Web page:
The BCC
Post

John MacArthur Book Review

January 11, 2012

Related Topics:
Book Review Uncategorized

Disclaimer

Before I launch into Iain Murray’s latest biographical offering, I should disclose that I have a deep love and affection for Dr. John MacArthur and his ministry. I came to The Master’s College in 2001 and was deeply impacted there as a student and later as an employee for three years. Dr. MacArthur has had a profound impact on my understanding of the Bible, and his commitment to the exposition of Scripture in my opinion is unparalleled today.

The Biography

Iain Murray lays out the expectation of what the book is and isn’t in the foreword: “This is still little more than a ‘sketch’: a full portrait must await a later date and come from another hand.” Indeed, Murray has given the reader a broad overview of John’s life, while leaving the door open for someone else to come along and chronicle his life and times. 

Murray works with ease detailing MacArthur’s life from birth to the present. Summary details of MacArthur’s life, ministry, and colleagues are all given due attention. Fuller reviews of each chapter and movement can be found in numerous other reviews (here, here and here). Murray also graciously and straightforwardly handles some “Objections and Questions” in chapter 14. Needless to say, the trajectory of MacArthur’s life has been one of a single-minded focus to building up the church of Christ through the preaching of the word of God.

John MacArthur & Kenneth Nally

Of interest for the biblical counselor is the case of Kenneth Nally. Nally was a student at an extension site of Talbot Theological Seminary in Sun Valley. While attending, Nally had received pastoral counseling at Grace Community. Murray writes that Nally unsuccessfully attempted to take his own life at which point Pastor MacArthur became more involved, visiting him in the hospital and offering to let him stay at his home.

While away on a trip, MacArthur would receive the devastating news that Kenneth had taken his life. Murray writes, “This was a very heavy blow to MacArthur, who thought highly of Ken and took seriously the young man’s believe that he was called to the gospel ministry. Inevitably the death caused more media attention, with the congregation investigated for information on any other suicides that had occurred under MacArthur’s ministry.”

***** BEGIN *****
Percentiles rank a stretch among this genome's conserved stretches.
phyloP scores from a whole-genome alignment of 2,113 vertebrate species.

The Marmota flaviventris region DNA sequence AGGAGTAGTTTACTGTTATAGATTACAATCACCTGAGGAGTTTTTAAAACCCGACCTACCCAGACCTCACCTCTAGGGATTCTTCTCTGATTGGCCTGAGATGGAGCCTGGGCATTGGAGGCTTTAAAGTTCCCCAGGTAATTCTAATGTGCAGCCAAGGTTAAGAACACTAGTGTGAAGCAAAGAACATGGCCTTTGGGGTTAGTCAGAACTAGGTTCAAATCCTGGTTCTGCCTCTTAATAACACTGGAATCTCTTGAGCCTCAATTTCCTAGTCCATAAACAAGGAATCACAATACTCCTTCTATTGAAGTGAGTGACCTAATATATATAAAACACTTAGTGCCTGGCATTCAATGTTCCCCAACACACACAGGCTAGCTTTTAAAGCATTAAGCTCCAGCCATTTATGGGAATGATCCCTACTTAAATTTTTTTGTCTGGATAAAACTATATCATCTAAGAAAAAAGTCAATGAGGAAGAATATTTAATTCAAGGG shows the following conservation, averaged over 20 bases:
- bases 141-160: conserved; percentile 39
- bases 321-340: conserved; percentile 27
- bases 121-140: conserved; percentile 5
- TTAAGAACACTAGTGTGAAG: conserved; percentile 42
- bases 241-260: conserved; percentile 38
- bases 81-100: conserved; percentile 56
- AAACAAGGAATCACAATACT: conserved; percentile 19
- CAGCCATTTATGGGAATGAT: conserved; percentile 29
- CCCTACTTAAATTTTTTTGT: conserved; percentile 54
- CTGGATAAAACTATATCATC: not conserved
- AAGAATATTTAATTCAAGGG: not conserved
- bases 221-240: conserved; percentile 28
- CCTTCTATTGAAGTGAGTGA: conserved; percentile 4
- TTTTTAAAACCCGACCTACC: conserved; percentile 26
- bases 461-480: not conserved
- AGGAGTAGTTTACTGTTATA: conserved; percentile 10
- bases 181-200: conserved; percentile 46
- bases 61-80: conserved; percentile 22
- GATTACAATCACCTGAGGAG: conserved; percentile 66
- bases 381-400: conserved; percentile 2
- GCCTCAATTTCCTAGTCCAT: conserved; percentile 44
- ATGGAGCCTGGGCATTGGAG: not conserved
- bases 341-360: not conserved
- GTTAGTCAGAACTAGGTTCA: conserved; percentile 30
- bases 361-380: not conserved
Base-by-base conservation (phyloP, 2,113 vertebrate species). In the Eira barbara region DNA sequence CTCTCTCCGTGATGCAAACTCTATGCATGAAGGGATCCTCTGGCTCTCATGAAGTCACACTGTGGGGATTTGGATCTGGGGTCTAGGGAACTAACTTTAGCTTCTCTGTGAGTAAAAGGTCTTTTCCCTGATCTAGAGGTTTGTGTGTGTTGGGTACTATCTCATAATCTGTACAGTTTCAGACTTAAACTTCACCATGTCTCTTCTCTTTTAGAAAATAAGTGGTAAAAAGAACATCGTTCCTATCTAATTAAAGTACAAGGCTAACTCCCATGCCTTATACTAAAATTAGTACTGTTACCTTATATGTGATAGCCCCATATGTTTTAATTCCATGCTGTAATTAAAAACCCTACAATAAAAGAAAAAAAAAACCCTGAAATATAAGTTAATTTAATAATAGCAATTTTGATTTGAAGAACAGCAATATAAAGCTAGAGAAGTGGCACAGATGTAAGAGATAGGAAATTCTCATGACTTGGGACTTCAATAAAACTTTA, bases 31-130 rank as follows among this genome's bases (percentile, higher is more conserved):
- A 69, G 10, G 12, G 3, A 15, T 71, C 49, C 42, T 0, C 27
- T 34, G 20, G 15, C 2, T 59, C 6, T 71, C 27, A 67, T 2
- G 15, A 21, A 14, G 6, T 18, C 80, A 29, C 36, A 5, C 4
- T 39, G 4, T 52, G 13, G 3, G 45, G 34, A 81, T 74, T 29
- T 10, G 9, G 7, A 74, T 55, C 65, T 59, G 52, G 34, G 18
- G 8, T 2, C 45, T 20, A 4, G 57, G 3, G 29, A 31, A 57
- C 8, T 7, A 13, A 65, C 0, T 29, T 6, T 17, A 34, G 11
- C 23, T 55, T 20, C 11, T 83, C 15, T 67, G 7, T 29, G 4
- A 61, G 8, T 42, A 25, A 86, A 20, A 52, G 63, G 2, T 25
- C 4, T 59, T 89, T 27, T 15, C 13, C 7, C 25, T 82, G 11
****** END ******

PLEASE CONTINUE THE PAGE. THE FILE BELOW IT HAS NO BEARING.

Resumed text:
Kenneth’s father would launch a clergy malpractice suit against John MacArthur and would seek $1 million in damages. Over a period of eight years MacArthur and the church would be forced to defend themselves in court, finally appealing to the Supreme Court of California where the case was eventually dismissed. The original court concluded that “the First Amendment to the US Constitution forbids imposing duties on clergy for church counseling. The court also found that the pastors of Grace Church had acted properly in the way they sought to help Ken.” 

As one might imagine, the case is important for a number of reasons, not the least of which is the preservation of the pastor’s ability to serve as a spiritual counselor. On that topic, Dr. Bob Kellemen has a 6-part blog series on The Law and Church Counseling which every counselor should read. 

John MacArthur & Biblical Counseling

While not documented extensively in the book, MacArthur’s impact on the world of biblical counseling is significant, particularly in nouthetic circles. When MacArthur came to The Master’s College in 1985, he helped them in developing a biblical counseling undergraduate program. Noted pastors and counselors like Wayne Mack, Bob Smith, John Street and Stuart Scott helped establish the program. To this day, the undergraduate major in biblical counseling is one of the most popular undergraduate emphases to major in. By God’s grace, Dr. MacArthur’s life and ministry has had a profound impact on modern day evangelicalism. 


Current server time: 2017-12-15 00:29:05 CST